Microsoft kicks off today a week of consumer-oriented software and services announcements with the release of three important digital-media technologies that raise the bar for PC-based multimedia. The company will follow today's releases of Windows Media 9 Series, Windows Movie Maker 2, and Plus! Digital Media Edition with a far wider group of announcements tied to the 2003 International Consumer Electronics Show (CES), which opens tomorrow in Las Vegas, Nevada.

Windows Media 9 Series includes Windows Media Player (WMP) 9 Series, Windows Media Encoder 9 Series, Windows Media Services 9 Series, the Windows Media Audio (WMA) and Windows Media Video (WMV) 9 Series codecs, Windows Media 9 Series Digital Rights Management (DRM) Series, and the Windows Media 9 Series software development kit (SDK). Microsoft will release these products through free downloads beginning today at noon Pacific time, the company says. Versions of WMP 9 are available for Windows XP, Windows 2000, Windows Me, and Windows 98. And to further take advantage of the technical superiority of WMA and WMV over competitors such as MPEG-4, MPEG-2, and other related technologies, Microsoft says it will make its new codecs available for any platform, application, or device and will offer flexible new licensing terms. The company says that licensing Windows Media 9 codecs on non-Windows platforms will cost approximately half the price of MPEG-4 licensing.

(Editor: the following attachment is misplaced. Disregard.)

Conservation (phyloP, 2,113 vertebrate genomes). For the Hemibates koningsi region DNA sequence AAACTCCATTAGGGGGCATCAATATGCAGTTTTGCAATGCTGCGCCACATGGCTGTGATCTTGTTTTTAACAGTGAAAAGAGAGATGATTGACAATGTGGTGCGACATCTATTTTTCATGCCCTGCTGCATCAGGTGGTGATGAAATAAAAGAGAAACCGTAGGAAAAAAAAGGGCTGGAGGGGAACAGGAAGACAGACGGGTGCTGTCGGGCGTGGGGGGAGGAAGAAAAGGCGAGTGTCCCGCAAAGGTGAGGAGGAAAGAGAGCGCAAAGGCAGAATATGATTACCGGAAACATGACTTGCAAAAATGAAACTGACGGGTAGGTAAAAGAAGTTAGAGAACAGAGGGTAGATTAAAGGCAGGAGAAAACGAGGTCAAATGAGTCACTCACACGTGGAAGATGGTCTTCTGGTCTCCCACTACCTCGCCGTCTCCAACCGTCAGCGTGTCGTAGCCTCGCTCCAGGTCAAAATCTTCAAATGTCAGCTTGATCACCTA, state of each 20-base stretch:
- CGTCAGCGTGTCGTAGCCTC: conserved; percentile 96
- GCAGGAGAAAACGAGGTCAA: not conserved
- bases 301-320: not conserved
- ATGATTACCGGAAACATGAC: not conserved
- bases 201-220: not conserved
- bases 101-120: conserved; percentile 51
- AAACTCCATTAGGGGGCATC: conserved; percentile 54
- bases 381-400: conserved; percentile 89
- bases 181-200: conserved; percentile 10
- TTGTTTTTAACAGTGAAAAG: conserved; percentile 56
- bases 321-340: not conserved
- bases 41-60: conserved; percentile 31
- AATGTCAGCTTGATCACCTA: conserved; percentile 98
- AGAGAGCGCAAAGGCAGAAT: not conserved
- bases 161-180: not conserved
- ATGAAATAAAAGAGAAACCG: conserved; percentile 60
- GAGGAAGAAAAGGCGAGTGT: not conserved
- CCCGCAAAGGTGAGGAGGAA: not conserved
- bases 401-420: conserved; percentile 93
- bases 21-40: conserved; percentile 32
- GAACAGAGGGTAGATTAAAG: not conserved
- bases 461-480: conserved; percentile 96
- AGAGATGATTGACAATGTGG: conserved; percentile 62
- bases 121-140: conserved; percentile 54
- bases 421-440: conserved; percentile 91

Windows Movie Maker 2 takes advantage of advances in WMV and features dozens of new titles and video transitions and effects, as well as an innovative Auto Movie feature that automatically generates professionally edited home movies from raw video footage. Windows Movie Maker 2 will be available only for XP users for free starting tomorrow through Windows Update.

Plus! Digital Media Edition includes several interesting digital-media-oriented applications and marks the first time Microsoft has made a retail software product available for download online. Users who pay $20 for Plus! Digital Media Edition will get a product-activation code that ties the installation to one PC; users are free to give out the software to other users, but they'll have to contact Microsoft electronically and pay $20 to activate the product on their own PCs. In the past, Microsoft implemented product-activation technologies only in core retail products such as Microsoft Office and XP; the company told me that Plus! Digital Media Edition will be the first of many software products Microsoft will market and sell online. The product includes the final WMP 9 version and prompts users to download Windows Movie Maker 2 if they want to install features that enhance that application. For more information or to purchase Plus! Digital Media Edition, visit the Microsoft Web site.